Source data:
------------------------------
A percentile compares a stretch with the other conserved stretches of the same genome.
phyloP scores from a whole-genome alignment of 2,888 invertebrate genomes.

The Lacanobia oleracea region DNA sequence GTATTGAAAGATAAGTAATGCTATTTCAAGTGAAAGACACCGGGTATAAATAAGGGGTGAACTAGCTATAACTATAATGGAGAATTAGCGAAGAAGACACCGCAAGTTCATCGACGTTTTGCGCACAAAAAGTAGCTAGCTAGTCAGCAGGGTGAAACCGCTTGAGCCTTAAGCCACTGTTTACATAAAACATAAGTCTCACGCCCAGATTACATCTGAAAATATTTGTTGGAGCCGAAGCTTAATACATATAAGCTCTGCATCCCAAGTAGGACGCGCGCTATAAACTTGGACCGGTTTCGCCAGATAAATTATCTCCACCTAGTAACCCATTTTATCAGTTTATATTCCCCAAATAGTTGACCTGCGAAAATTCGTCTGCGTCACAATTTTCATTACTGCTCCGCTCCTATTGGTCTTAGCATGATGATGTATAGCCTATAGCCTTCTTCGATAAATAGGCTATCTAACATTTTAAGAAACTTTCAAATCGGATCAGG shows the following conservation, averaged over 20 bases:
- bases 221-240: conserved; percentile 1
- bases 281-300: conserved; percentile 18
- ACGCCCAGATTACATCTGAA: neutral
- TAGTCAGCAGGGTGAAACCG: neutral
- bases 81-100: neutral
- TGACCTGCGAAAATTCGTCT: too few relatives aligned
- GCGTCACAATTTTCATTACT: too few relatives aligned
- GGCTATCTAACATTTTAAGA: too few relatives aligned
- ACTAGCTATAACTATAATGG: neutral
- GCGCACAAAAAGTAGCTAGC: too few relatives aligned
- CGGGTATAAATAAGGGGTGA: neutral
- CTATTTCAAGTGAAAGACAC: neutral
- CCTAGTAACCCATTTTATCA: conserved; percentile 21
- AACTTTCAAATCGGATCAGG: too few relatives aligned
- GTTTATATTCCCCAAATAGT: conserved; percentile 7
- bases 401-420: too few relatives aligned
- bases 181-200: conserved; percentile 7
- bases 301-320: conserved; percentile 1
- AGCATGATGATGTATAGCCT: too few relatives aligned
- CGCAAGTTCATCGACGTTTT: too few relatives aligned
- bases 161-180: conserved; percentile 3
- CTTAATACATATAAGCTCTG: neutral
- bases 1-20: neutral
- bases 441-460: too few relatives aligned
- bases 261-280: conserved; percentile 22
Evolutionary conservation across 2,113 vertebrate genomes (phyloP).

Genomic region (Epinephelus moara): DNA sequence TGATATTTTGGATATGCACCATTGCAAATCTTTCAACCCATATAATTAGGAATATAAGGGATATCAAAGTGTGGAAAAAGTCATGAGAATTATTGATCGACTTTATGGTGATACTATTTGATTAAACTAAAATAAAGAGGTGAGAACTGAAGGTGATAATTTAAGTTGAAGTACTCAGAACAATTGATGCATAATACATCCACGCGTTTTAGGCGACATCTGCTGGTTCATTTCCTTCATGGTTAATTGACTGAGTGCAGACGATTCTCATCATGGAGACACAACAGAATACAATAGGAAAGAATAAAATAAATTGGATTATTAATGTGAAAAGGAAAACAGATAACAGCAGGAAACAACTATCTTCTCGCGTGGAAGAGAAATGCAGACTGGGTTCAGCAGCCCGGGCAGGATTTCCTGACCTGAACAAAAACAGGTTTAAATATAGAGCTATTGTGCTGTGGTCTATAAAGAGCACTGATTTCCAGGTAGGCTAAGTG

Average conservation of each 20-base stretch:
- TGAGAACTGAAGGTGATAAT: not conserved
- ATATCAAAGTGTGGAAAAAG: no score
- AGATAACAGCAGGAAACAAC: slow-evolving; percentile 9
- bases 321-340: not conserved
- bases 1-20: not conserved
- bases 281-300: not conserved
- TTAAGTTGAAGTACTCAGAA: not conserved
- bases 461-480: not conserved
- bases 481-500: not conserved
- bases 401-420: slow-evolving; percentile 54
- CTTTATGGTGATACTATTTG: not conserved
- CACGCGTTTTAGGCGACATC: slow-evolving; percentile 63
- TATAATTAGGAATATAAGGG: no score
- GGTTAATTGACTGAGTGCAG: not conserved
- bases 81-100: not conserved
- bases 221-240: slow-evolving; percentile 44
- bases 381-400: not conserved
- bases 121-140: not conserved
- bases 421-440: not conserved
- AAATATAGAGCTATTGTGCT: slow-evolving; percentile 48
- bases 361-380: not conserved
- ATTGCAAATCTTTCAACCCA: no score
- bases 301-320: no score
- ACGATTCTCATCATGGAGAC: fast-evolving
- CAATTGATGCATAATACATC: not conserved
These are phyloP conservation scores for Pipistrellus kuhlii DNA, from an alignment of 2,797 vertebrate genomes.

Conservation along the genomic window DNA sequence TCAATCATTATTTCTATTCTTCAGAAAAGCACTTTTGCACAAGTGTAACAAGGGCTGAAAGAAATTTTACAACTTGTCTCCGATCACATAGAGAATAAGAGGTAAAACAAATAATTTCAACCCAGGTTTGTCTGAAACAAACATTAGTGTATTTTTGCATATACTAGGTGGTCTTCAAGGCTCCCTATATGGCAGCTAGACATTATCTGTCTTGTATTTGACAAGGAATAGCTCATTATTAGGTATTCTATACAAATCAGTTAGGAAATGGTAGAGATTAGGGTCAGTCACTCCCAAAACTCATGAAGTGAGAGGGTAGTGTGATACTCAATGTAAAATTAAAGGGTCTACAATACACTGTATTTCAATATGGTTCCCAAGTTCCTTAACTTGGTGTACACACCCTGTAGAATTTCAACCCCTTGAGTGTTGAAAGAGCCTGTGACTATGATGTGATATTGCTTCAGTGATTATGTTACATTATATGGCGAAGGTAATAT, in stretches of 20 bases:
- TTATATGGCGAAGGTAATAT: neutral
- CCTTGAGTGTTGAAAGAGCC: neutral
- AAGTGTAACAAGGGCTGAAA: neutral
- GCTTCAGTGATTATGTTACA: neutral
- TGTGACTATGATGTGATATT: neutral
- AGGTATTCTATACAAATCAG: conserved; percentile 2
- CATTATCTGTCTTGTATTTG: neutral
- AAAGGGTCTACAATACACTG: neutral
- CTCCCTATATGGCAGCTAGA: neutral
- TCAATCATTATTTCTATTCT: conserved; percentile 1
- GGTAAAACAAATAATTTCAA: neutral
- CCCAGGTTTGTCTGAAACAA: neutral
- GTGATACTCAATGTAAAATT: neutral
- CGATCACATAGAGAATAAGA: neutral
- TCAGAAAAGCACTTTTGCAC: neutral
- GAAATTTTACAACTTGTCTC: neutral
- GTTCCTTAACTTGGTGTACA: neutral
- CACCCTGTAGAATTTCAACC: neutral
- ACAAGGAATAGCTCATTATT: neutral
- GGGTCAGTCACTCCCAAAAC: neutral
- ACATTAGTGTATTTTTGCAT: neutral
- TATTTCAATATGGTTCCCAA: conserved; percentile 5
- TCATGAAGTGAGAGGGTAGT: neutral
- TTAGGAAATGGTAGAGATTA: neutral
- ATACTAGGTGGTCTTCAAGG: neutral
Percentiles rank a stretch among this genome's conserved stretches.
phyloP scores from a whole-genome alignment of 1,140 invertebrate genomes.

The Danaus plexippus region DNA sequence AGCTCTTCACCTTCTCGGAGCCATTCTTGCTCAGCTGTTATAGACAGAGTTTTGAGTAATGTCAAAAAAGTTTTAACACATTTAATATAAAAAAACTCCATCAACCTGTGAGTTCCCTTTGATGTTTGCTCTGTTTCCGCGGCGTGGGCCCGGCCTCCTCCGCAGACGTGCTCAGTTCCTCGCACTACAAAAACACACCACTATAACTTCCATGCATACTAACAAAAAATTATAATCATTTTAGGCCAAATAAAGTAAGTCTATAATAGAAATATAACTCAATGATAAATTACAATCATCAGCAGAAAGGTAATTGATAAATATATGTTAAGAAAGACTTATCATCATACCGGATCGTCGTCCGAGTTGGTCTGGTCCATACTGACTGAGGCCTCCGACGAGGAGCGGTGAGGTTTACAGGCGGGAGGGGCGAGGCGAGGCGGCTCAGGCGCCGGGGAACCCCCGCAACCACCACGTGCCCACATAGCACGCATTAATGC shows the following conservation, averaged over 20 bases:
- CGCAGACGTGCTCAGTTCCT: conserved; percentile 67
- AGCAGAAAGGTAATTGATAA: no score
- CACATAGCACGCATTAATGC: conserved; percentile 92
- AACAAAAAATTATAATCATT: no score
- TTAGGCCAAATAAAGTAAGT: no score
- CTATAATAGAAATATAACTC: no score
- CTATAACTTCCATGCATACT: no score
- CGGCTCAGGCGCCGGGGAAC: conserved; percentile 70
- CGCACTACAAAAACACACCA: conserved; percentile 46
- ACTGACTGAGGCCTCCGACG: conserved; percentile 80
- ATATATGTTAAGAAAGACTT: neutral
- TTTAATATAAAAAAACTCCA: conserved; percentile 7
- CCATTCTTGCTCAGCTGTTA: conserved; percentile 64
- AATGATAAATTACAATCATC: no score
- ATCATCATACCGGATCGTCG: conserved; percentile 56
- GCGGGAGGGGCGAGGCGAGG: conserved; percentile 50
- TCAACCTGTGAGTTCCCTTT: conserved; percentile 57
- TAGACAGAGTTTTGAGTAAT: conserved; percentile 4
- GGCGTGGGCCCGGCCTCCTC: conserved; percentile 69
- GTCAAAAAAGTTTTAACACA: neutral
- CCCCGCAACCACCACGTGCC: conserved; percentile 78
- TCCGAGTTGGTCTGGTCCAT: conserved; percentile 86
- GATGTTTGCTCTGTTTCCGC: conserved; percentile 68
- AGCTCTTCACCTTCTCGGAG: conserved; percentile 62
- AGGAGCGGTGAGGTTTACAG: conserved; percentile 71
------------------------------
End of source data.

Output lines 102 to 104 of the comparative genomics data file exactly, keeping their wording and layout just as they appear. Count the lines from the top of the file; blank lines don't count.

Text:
- GCGGGAGGGGCGAGGCGAGG: conserved; percentile 50
- TCAACCTGTGAGTTCCCTTT: conserved; percentile 57
- TAGACAGAGTTTTGAGTAAT: conserved; percentile 4